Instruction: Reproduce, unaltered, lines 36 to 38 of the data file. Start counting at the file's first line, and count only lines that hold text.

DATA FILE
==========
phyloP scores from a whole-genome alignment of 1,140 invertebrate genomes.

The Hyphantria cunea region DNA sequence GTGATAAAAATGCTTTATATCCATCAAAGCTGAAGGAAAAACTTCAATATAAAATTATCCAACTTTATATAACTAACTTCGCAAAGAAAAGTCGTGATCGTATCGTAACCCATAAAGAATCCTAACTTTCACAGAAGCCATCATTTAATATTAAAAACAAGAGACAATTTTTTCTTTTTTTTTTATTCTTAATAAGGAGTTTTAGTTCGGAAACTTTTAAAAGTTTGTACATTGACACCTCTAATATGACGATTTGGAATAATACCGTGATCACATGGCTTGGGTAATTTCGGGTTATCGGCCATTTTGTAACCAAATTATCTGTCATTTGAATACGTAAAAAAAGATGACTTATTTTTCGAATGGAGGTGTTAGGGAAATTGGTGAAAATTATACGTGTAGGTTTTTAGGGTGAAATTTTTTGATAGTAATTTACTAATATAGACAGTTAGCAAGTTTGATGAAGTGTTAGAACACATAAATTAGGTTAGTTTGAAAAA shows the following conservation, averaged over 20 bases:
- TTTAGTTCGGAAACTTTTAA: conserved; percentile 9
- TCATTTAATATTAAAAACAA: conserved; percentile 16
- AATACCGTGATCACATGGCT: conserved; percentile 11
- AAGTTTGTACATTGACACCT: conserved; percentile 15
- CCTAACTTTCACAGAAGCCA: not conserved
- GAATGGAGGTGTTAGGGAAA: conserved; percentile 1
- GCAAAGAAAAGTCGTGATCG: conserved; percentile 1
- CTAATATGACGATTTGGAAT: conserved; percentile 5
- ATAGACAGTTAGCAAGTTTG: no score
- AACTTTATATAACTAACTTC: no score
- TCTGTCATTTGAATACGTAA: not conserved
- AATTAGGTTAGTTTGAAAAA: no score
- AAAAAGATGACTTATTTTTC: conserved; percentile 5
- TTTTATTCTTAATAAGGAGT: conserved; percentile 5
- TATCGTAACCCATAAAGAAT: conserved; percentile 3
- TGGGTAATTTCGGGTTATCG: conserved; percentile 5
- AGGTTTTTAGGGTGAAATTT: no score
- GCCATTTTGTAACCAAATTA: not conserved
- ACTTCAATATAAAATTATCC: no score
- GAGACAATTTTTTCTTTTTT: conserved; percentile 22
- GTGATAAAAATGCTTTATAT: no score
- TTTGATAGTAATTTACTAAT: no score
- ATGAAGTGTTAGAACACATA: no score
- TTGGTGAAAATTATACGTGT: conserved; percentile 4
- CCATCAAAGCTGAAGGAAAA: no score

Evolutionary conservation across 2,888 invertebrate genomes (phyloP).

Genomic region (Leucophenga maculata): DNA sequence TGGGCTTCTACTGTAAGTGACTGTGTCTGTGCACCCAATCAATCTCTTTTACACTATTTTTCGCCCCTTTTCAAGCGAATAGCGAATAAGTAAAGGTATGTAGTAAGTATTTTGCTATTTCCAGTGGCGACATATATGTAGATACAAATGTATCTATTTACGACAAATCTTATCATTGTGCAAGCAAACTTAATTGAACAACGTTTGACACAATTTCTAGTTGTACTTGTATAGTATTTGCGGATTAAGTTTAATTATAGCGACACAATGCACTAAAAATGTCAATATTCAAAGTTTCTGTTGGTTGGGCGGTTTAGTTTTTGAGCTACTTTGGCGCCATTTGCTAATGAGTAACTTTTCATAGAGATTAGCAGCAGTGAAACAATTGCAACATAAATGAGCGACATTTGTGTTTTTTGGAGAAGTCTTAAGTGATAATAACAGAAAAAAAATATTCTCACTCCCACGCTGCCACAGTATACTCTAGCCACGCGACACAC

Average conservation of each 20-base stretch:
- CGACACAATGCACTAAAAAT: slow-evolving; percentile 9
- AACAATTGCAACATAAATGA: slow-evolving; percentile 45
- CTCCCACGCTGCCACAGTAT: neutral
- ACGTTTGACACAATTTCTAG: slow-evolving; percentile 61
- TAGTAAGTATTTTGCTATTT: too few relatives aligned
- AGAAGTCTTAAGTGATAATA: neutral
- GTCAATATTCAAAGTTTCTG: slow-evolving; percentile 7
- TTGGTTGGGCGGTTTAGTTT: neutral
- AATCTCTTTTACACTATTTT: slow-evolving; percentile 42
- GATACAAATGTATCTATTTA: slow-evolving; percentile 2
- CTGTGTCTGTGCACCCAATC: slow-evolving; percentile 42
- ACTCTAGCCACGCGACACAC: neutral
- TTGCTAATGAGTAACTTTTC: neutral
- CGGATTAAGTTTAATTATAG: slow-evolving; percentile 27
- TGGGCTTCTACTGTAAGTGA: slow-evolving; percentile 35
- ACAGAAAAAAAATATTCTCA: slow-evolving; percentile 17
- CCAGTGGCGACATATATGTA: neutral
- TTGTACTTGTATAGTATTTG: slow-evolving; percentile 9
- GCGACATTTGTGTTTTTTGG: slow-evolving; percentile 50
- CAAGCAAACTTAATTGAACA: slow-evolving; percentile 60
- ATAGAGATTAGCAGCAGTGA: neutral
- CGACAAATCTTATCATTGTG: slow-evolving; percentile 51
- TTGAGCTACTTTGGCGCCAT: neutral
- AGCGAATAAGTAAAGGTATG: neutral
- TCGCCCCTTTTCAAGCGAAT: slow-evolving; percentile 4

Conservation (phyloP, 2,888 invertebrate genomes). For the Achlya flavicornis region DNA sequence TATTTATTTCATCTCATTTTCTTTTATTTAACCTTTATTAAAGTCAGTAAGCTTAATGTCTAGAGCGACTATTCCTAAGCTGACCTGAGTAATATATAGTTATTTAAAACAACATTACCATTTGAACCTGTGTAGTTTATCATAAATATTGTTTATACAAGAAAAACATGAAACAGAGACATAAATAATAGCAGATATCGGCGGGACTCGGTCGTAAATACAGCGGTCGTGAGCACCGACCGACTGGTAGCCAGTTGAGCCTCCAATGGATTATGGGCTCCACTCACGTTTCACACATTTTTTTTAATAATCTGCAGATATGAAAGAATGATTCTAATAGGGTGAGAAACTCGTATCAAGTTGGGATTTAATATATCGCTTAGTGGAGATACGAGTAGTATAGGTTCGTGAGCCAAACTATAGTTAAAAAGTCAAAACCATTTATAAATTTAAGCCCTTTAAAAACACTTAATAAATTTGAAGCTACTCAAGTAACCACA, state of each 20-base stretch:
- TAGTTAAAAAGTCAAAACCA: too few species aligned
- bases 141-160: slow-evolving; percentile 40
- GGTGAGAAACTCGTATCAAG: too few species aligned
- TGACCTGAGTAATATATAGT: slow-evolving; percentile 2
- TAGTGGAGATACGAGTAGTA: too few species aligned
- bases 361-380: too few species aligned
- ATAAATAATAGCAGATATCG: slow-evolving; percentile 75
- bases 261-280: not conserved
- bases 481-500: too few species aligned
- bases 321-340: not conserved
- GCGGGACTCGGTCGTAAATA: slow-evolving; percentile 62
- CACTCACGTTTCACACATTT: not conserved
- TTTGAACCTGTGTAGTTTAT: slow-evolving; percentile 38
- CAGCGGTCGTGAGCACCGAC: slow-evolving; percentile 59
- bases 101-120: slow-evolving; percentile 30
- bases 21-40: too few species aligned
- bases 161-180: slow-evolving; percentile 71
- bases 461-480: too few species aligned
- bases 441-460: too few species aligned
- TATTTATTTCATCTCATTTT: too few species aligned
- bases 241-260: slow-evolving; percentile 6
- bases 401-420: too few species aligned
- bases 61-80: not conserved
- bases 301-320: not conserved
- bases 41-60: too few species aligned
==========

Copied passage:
- AGAAGTCTTAAGTGATAATA: neutral
- GTCAATATTCAAAGTTTCTG: slow-evolving; percentile 7
- TTGGTTGGGCGGTTTAGTTT: neutral